When updating your decoy files in private, however, you should always enable this feature.

    To use the Protect hidden volume feature, perform the following steps:

    Step 1. Select a drive from the list in the main window of VeraCrypt:

    Figure 1: The main window of VeraCrypt with an available drive selected

    Step 2. Click [Select file...] to locate your VeraCrypt container file

    Figure 2: Locating your VeraCrypt container file

    Step 3. Select your container file and click [Open] to return to the main VeraCrypt window. The location of your container file will be displayed just to the left of the [Select File...] button you clicked earlier.

    Figure 3: The main window of VeraCrypt with a container selected

    Step 4. Click [Mount] to open the Enter Password screen

    Figure 4: The Enter Password screen

    Step 5. Type your outer volume passphrase in the Password box, as if you were going to mount it normally, but do not click [OK]

    Step 6. Click [Options] instead, which will allow you to protect your hidden volume while modifying the contents of your standard volume

    Figure 5: Protecting hidden volume when mounting outer volume

    Step 7. Check the box labelled Protect hidden volume against damage caused by writing to outer volume.

    Step 8. Type your hidden volume passphrase where indicated.

    Step 9. Click [OK].

    Step 10. VeraCrypt may prompt you for your system password. If it does, enter the passphrase you use when signing into your computer and click [OK].

    VeraCrypt will let you know when it's done mounting your standard volume while protecting your hidden volume from accidental damage.

    Figure 6: VeraCrypt's "Hidden volume is now protected" screen

    Step 11. Click on [OK] to return to the main VeraCrypt window.

    Figure 7: VeraCrypt main window

    Step 12. Enter the mounted volume.

    As when mounting a volume normally, there are two ways to enter a mounted volume:

    1. Double click the highlighted entry in the main window of VeraCrypt.
    2. Navigate to the folder normally, as you would to an external USB storage device

    The volume shown below is empty. But, once you have stored "decoy" files in your standard volume, they will be accessible whenever you mount it. And, if you have protected your hidden volume with the steps above, you will be able to add or modify files without fear of damaging the contents of your hidden volume.

    Figure 8: Inside the mounted VeraCrypt standard volume with a protected hidden volume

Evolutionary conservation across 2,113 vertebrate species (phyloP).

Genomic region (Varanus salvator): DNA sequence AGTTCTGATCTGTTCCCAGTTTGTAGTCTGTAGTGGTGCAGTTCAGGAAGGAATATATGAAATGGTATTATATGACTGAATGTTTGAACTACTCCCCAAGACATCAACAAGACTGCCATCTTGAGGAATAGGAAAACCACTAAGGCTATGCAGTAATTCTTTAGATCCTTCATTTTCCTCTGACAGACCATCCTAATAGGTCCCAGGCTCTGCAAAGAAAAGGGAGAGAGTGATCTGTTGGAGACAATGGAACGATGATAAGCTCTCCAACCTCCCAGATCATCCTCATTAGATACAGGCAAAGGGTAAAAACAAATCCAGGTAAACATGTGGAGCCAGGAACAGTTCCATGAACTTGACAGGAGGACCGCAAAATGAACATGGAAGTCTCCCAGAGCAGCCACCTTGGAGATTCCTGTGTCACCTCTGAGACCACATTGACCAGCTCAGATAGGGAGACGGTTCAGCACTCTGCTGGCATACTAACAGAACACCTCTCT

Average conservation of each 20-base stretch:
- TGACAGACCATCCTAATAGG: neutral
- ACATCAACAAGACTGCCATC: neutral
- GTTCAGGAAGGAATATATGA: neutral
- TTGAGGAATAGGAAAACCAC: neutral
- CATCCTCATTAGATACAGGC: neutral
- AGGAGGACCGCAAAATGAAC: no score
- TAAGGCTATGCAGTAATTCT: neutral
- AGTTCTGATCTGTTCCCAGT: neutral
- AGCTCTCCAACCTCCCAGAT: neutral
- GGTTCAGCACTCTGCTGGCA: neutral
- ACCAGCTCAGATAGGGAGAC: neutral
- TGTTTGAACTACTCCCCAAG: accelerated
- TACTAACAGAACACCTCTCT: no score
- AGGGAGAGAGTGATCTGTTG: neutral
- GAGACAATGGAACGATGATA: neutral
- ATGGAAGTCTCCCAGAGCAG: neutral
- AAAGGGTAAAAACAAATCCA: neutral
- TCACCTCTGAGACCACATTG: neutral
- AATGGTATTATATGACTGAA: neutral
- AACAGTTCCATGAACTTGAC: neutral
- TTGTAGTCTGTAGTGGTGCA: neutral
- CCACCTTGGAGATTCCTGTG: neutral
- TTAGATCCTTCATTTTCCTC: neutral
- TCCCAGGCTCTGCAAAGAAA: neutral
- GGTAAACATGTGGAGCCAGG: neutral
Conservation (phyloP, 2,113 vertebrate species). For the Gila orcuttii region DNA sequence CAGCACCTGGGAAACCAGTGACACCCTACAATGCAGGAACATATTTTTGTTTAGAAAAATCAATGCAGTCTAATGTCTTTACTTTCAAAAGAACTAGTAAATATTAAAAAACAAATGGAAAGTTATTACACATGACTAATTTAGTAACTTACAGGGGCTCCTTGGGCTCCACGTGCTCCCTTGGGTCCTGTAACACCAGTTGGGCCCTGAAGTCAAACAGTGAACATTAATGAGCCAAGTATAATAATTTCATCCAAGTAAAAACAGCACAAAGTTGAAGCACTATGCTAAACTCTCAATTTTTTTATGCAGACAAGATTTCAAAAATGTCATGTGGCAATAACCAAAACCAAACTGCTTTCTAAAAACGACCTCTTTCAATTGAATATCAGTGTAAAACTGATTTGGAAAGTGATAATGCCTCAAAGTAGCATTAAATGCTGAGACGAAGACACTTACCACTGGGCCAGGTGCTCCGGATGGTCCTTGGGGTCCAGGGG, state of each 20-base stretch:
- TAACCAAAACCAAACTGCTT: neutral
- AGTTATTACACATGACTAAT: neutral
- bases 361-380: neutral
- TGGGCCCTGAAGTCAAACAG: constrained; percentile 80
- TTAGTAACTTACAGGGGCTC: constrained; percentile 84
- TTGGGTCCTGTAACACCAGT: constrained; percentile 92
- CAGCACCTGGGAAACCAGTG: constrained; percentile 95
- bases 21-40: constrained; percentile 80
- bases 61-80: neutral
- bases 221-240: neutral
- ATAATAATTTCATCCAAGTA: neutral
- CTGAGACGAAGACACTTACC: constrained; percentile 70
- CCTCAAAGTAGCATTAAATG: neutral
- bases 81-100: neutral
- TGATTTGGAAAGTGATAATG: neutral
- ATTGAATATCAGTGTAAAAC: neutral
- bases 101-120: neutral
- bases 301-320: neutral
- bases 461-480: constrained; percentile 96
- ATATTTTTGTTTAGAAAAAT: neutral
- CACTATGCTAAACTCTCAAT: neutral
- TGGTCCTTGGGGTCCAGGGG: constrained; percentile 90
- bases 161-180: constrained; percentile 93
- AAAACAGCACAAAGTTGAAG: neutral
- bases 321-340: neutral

When you are done modifying the contents of your standard volume, you can dismount it by following the usual steps, which are described under Dismounting a volume, above. The next time you go to mount a volume, the Protect hidden volume against damage caused by writing to outer volume box will be unchecked by default.

    6. Managing your VeraCrypt container

    In this section you will learn how to import content from a TrueCrypt volume, how to back up your VeraCrypt containers and how to change your passphrases for them.

    6.1. Importing content from a TrueCrypt container

    VeraCrypt can mount TrueCrypt volumes. Given that TrueCrypt is no longer maintained, you should probably move your files to a VeraCrypt volume as soon as possible. The easiest way to do this is to:

    1. Create a new VeraCrypt volume as large as (or larger than) your existing TrueCrypt volume
    2. Open both volumes at the same time
    3. Copy everything from the TrueCrypt volume to the VeraCrypt volume

    For the first item, above, see Creating a standard volume (and, if appropriate, Creating a hidden volume). This section assumes that you already have one or more appropriately sized VeraCrypt volumes. The steps below address the process of moving files from a TrueCrypt standard volume to a VeraCrypt standard volume that has already been mounted.

    If you have files in both the standard and hidden volumes of a TrueCrypt container, simply make sure that your VeraCrypt volumes are large enough, then work through the following steps twice — once for your standard volumes and once for your hidden volumes. But don't forget to protect the contents of your hidden VeraCrypt volume while copying content into your standard volume.

    With the VeraCrypt main window open, and your new VeraCrypt volume mounted, follow the steps below.

    Step 1. Click on a drive letter that is not already taken by a mounted VeraCrypt volume.